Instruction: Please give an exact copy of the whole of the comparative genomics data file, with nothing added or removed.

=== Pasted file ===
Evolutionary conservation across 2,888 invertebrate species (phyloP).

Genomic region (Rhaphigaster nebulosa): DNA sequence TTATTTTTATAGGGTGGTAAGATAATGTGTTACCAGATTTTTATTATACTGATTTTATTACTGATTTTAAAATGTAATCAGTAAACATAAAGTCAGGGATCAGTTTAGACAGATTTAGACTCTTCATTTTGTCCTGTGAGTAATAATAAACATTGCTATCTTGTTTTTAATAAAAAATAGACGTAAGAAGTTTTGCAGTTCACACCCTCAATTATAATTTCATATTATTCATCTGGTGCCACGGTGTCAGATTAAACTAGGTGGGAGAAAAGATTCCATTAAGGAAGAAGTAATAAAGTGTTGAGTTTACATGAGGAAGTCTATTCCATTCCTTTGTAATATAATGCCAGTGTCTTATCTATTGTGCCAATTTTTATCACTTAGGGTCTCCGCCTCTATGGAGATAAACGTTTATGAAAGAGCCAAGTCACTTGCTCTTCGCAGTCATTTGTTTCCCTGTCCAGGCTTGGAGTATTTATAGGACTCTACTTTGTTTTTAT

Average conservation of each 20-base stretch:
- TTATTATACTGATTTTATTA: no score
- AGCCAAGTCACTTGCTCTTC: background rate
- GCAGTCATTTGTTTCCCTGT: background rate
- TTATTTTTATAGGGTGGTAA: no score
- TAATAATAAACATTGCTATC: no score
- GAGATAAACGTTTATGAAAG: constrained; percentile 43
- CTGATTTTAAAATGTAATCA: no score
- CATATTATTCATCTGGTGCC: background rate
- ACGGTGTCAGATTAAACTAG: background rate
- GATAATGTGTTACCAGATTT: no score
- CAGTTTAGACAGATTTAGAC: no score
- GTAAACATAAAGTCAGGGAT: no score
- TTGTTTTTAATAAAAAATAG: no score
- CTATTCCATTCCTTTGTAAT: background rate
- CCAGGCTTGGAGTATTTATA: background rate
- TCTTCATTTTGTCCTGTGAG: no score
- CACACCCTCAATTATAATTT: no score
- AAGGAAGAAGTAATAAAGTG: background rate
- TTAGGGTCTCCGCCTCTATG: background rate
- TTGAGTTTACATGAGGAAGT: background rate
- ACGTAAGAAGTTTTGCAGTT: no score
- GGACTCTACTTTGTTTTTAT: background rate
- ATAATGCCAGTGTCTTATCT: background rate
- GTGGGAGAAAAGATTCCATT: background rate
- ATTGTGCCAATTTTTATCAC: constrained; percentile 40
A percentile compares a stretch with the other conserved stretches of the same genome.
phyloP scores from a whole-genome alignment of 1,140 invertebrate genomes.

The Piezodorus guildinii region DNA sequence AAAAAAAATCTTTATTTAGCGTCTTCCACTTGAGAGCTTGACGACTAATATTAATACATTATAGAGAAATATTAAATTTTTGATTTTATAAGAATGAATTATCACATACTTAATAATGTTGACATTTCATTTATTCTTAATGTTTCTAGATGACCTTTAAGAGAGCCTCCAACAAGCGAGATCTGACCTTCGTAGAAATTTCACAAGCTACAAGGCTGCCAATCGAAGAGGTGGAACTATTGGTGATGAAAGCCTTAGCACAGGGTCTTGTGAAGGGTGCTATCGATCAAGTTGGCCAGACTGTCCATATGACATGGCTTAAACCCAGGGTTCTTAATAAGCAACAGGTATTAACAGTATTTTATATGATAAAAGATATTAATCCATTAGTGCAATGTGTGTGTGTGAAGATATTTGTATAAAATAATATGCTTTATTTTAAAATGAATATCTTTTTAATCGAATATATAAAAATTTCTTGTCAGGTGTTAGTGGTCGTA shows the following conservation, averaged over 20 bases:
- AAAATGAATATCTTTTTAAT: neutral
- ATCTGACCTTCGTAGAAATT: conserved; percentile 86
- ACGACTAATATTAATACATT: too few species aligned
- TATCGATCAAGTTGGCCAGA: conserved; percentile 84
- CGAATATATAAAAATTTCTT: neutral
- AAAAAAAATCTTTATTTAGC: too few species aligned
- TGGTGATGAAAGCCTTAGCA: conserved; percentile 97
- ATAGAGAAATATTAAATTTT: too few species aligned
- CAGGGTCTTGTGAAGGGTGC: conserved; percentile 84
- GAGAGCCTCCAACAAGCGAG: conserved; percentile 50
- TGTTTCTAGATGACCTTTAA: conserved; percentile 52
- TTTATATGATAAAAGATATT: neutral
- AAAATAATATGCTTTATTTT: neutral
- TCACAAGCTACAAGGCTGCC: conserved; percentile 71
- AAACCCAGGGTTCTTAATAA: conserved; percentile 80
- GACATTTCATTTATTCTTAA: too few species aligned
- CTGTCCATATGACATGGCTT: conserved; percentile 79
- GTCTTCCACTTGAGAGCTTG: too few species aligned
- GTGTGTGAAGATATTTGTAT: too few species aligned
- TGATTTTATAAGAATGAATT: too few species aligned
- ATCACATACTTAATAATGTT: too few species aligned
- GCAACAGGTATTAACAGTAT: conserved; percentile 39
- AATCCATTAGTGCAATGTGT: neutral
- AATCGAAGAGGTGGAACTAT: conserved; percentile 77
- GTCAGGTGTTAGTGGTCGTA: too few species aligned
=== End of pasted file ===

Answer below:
Evolutionary conservation across 2,888 invertebrate species (phyloP).

Genomic region (Rhaphigaster nebulosa): DNA sequence TTATTTTTATAGGGTGGTAAGATAATGTGTTACCAGATTTTTATTATACTGATTTTATTACTGATTTTAAAATGTAATCAGTAAACATAAAGTCAGGGATCAGTTTAGACAGATTTAGACTCTTCATTTTGTCCTGTGAGTAATAATAAACATTGCTATCTTGTTTTTAATAAAAAATAGACGTAAGAAGTTTTGCAGTTCACACCCTCAATTATAATTTCATATTATTCATCTGGTGCCACGGTGTCAGATTAAACTAGGTGGGAGAAAAGATTCCATTAAGGAAGAAGTAATAAAGTGTTGAGTTTACATGAGGAAGTCTATTCCATTCCTTTGTAATATAATGCCAGTGTCTTATCTATTGTGCCAATTTTTATCACTTAGGGTCTCCGCCTCTATGGAGATAAACGTTTATGAAAGAGCCAAGTCACTTGCTCTTCGCAGTCATTTGTTTCCCTGTCCAGGCTTGGAGTATTTATAGGACTCTACTTTGTTTTTAT

Average conservation of each 20-base stretch:
- TTATTATACTGATTTTATTA: no score
- AGCCAAGTCACTTGCTCTTC: background rate
- GCAGTCATTTGTTTCCCTGT: background rate
- TTATTTTTATAGGGTGGTAA: no score
- TAATAATAAACATTGCTATC: no score
- GAGATAAACGTTTATGAAAG: constrained; percentile 43
- CTGATTTTAAAATGTAATCA: no score
- CATATTATTCATCTGGTGCC: background rate
- ACGGTGTCAGATTAAACTAG: background rate
- GATAATGTGTTACCAGATTT: no score
- CAGTTTAGACAGATTTAGAC: no score
- GTAAACATAAAGTCAGGGAT: no score
- TTGTTTTTAATAAAAAATAG: no score
- CTATTCCATTCCTTTGTAAT: background rate
- CCAGGCTTGGAGTATTTATA: background rate
- TCTTCATTTTGTCCTGTGAG: no score
- CACACCCTCAATTATAATTT: no score
- AAGGAAGAAGTAATAAAGTG: background rate
- TTAGGGTCTCCGCCTCTATG: background rate
- TTGAGTTTACATGAGGAAGT: background rate
- ACGTAAGAAGTTTTGCAGTT: no score
- GGACTCTACTTTGTTTTTAT: background rate
- ATAATGCCAGTGTCTTATCT: background rate
- GTGGGAGAAAAGATTCCATT: background rate
- ATTGTGCCAATTTTTATCAC: constrained; percentile 40
A percentile compares a stretch with the other conserved stretches of the same genome.
phyloP scores from a whole-genome alignment of 1,140 invertebrate genomes.

The Piezodorus guildinii region DNA sequence AAAAAAAATCTTTATTTAGCGTCTTCCACTTGAGAGCTTGACGACTAATATTAATACATTATAGAGAAATATTAAATTTTTGATTTTATAAGAATGAATTATCACATACTTAATAATGTTGACATTTCATTTATTCTTAATGTTTCTAGATGACCTTTAAGAGAGCCTCCAACAAGCGAGATCTGACCTTCGTAGAAATTTCACAAGCTACAAGGCTGCCAATCGAAGAGGTGGAACTATTGGTGATGAAAGCCTTAGCACAGGGTCTTGTGAAGGGTGCTATCGATCAAGTTGGCCAGACTGTCCATATGACATGGCTTAAACCCAGGGTTCTTAATAAGCAACAGGTATTAACAGTATTTTATATGATAAAAGATATTAATCCATTAGTGCAATGTGTGTGTGTGAAGATATTTGTATAAAATAATATGCTTTATTTTAAAATGAATATCTTTTTAATCGAATATATAAAAATTTCTTGTCAGGTGTTAGTGGTCGTA shows the following conservation, averaged over 20 bases:
- AAAATGAATATCTTTTTAAT: neutral
- ATCTGACCTTCGTAGAAATT: conserved; percentile 86
- ACGACTAATATTAATACATT: too few species aligned
- TATCGATCAAGTTGGCCAGA: conserved; percentile 84
- CGAATATATAAAAATTTCTT: neutral
- AAAAAAAATCTTTATTTAGC: too few species aligned
- TGGTGATGAAAGCCTTAGCA: conserved; percentile 97
- ATAGAGAAATATTAAATTTT: too few species aligned
- CAGGGTCTTGTGAAGGGTGC: conserved; percentile 84
- GAGAGCCTCCAACAAGCGAG: conserved; percentile 50
- TGTTTCTAGATGACCTTTAA: conserved; percentile 52
- TTTATATGATAAAAGATATT: neutral
- AAAATAATATGCTTTATTTT: neutral
- TCACAAGCTACAAGGCTGCC: conserved; percentile 71
- AAACCCAGGGTTCTTAATAA: conserved; percentile 80
- GACATTTCATTTATTCTTAA: too few species aligned
- CTGTCCATATGACATGGCTT: conserved; percentile 79
- GTCTTCCACTTGAGAGCTTG: too few species aligned
- GTGTGTGAAGATATTTGTAT: too few species aligned
- TGATTTTATAAGAATGAATT: too few species aligned
- ATCACATACTTAATAATGTT: too few species aligned
- GCAACAGGTATTAACAGTAT: conserved; percentile 39
- AATCCATTAGTGCAATGTGT: neutral
- AATCGAAGAGGTGGAACTAT: conserved; percentile 77
- GTCAGGTGTTAGTGGTCGTA: too few species aligned